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Have you recently experienced what you felt was an unreasonable delay in the hiring process? You sent over your resume five days ago – why haven’t you gotten a call? You had your interview last week – why isn’t your recruiter or HR giving you feedback? You start to wonder, Do they hate my resume? Did I misspell ‘accommodate’ in that email? I shouldn’t have worn that shirt.

Don’t worry; it may not be you (unless that shirt was really, really bad). The average time to fill an open position in the United States is now 25 days – the longest it has been in thirteen years. For those of us in the information technology field, this is even more alarming when you realize that time is the average across all industries; in the IT industry, it’s closer to 40 days – over 60% greater than the national average.

We don’t mean to imply that companies aren’t willing to hire. On the contrary, over the past twelve months, businesses reported 55.7 million hires – a net gain of 2.4 million over last year. So what is the problem? Is it the perfect candidate hypothesis? Is it a shortage of workers with STEM (science, technology, engineering, math) skills?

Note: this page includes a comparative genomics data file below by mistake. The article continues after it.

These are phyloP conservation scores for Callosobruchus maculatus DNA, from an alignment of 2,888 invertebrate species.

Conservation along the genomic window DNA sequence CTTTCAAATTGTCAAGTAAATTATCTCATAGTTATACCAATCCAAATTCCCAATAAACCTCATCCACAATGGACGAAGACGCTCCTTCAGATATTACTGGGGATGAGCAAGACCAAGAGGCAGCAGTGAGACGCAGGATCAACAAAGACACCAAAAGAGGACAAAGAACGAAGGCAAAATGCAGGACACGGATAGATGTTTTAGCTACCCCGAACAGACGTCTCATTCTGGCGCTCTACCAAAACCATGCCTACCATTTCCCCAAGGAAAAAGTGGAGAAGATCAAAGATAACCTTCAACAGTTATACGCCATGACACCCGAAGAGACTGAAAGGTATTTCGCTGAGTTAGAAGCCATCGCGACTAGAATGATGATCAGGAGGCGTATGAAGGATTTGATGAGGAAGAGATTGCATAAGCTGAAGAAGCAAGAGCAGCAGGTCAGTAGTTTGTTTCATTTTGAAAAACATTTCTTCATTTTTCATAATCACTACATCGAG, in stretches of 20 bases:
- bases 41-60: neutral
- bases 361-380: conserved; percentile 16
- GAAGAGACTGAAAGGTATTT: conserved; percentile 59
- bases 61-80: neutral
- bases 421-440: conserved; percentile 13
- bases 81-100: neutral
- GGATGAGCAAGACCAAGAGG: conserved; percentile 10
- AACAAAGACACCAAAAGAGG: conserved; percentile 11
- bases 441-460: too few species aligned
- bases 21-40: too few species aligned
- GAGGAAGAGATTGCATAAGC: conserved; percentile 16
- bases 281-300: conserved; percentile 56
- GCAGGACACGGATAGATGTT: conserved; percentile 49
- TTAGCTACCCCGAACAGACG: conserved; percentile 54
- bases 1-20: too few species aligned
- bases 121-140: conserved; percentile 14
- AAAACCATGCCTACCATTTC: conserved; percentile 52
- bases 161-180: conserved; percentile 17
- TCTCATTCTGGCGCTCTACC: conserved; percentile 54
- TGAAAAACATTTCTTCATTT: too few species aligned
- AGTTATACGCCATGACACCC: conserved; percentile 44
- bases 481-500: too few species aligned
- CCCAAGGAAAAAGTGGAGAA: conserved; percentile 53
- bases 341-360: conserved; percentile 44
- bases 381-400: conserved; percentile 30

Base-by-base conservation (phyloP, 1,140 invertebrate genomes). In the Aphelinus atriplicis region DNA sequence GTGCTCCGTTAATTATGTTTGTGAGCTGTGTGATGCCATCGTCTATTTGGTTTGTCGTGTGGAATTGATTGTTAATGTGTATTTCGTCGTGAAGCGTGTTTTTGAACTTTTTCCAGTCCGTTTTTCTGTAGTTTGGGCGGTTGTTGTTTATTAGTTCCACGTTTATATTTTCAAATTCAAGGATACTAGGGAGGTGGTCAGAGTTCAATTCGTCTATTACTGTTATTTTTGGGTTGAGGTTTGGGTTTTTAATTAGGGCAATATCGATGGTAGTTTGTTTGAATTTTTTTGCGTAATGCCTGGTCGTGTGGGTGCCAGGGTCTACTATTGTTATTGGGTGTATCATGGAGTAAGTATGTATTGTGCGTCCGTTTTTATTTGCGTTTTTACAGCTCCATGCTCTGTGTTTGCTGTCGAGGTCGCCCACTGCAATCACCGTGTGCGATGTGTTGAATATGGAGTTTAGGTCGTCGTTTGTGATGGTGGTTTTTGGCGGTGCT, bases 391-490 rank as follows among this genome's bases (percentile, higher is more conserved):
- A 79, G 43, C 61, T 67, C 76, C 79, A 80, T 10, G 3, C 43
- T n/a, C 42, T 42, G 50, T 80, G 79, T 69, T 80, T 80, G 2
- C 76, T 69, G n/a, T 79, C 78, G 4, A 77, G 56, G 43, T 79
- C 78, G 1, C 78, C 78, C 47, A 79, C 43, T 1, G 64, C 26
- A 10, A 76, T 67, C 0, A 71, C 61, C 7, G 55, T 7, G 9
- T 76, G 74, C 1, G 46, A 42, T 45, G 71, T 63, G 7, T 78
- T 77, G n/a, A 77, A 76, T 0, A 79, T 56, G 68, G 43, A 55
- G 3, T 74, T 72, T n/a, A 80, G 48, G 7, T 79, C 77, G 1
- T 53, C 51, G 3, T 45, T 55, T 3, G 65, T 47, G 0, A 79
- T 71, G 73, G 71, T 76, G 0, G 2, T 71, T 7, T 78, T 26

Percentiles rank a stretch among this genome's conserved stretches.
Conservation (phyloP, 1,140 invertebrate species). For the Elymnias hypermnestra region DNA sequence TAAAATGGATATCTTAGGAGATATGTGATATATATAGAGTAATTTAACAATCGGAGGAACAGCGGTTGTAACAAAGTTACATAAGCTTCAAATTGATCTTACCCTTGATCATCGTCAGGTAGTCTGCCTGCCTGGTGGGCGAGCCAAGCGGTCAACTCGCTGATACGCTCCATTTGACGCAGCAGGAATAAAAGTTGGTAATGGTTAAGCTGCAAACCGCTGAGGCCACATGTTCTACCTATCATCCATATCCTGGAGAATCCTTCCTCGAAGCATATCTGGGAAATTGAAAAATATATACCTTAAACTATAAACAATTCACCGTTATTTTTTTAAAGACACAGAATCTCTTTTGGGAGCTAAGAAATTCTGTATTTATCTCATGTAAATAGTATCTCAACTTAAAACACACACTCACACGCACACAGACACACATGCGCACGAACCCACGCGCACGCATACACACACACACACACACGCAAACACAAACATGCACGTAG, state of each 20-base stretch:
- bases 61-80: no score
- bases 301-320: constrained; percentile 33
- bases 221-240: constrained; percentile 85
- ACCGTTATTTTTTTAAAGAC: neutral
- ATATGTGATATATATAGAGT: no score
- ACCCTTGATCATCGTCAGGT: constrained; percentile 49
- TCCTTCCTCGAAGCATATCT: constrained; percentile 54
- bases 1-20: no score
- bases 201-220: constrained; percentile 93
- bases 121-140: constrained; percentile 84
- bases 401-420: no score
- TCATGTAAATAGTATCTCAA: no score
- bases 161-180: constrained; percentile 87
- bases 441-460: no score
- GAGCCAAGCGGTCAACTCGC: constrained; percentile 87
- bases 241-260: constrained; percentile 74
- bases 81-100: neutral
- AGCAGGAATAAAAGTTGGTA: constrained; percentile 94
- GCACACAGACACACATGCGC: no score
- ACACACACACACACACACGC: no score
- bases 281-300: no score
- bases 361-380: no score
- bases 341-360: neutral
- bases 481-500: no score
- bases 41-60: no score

John Zappe of SourceCon has a few thoughts, following a report that DICE recently released on the topic:


“The time to fill open positions has reached a national average of just about 25 days, the lengthiest job vacancy period in the 13 years covered by the DICE‐DFH Vacancy Duration Measure.

The monthly report on time to fill and recruiting efforts says that on average it took 24.9 working days (Monday-Saturday) in June to post, source, and hire a new employee. That’s more than nine days longer than it took at the height of the recession in July 2009. Then, the average was 15.3 working days.

The report produced by careers sites publisher Dice Holdings Inc. follows a report Tuesday from the Labor Department on job openings and turnover. The report showed…”

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